3.Mlinaric ME, Kalenic S, Vukelic M, De Syo D, Belicza M, Vazic B V. Candida infection of diabetic foot ulcers. Diabetol Croat 2005;34:29-35.  Back to cited text no. 3
    
4.Anandi C, Alaguraja D, Natarajan V, Ramanathan M, Subramaniam CS, Thalasiram M, et al. Bacteriology of diabetic foot lesions. Indian J Med Microbiol 2004;22:175-8.  Back to cited text no. 4
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5.Defronzo RA, Ferrannini E, Keen H, Zimmet P. International text book of diabetes mellitus. 3 rd ed, Vol 2. United States: John Wiley and son, Ltd; 2001. p. 1321  Back to cited text no. 5
    
6.Louie TJ, Bartlett JG, Tally FP, Gorbach SL. Aerobic and anaerobic bacteria in diabetic foot ulcers. Ann Intern Med 1976;85:461-3.  Back to cited text no. 6
    
7.Fierer J, Daniel D, Davis C. The fetid foot: lower extremity infections in patients with diabetes mellitus. Rev Infect Dis 1979;1:210-7.  Back to cited text no. 7
    
8.Chincholikar DA, Pal RB. Study of fungal and bacterial infections of the diabetic foot. Indian J Pathol Microbiol 2002;45:15-22.  Back to cited text no. 8
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9.Cheesbrough M. District Laboratory Practice in Tropical Countries. Part 2. UK: Cambridge University Press; 2000.  Back to cited text no. 9
    
10.Collec GJ, Fraser AG, Marimion BC, Simmons A. Mackie and McCartney Practical Medical Microbiology. 14 th ed. Edinburgh: Churchill Livingstone; 1996.  Back to cited text no. 10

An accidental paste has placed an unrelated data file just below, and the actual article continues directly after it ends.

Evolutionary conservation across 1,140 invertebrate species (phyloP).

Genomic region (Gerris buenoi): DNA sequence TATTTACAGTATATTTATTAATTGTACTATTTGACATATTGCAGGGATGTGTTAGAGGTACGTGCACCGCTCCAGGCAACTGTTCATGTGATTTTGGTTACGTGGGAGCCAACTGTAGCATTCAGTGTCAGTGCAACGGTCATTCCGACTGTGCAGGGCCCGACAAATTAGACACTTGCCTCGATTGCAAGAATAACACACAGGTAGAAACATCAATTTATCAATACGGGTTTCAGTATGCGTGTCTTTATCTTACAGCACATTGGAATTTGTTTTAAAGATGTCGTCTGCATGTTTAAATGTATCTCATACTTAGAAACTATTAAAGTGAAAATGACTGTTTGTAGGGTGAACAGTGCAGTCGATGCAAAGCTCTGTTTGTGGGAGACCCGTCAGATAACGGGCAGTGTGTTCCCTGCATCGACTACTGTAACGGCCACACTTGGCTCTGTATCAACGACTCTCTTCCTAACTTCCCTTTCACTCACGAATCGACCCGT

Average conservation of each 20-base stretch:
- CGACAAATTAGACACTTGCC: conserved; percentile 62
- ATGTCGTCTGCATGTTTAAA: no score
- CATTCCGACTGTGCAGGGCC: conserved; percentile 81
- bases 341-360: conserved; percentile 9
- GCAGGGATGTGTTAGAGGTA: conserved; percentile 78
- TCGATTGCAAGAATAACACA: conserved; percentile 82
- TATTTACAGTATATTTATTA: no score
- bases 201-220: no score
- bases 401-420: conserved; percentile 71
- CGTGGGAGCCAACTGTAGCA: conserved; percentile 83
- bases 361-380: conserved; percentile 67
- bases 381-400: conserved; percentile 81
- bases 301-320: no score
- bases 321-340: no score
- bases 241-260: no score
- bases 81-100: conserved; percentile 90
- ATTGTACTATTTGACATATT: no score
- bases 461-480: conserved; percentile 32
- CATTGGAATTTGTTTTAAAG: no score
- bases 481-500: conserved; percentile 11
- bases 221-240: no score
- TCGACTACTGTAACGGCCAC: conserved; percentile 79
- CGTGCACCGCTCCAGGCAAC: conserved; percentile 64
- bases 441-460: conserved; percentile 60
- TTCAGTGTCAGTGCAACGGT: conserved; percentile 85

11.Powers AC. Diabetic mellitus. Harrison's Principles of Internal Medicine. 16 th ed. United States: McGraw-Hill, Med Publishing Division; 2006.  Back to cited text no. 11
    
12.Forbes BA, Sahm DF, Weirsfeld AS. Bailey and Scott's Diagnostic Microbiol. 10 th ed. Missouri: Mosby; 1998.  Back to cited text no. 12
    
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14.Pathare NA, Bal A, Talwalkar GV, Antani DV. Diabetic foot infections: A study microorganisms associated with different Wagner Grades. Indian J Pathol Microbiol 1998;41:437-41.  Back to cited text no. 14
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15.Lipsky BA. Osteomyelitis of the foot in diabetic patients. Clin Infect Dis 1997;25:1318-26.  Back to cited text no. 15
    
16.Raymundo MP, Mendoza MT. The microbiologic features and Clinical outcome of diabetic foot infections among patients admitted at UP-PGH. Philippine Journal of Microbiology and Infectious Diseases 2002;31:51-63.  Back to cited text no. 16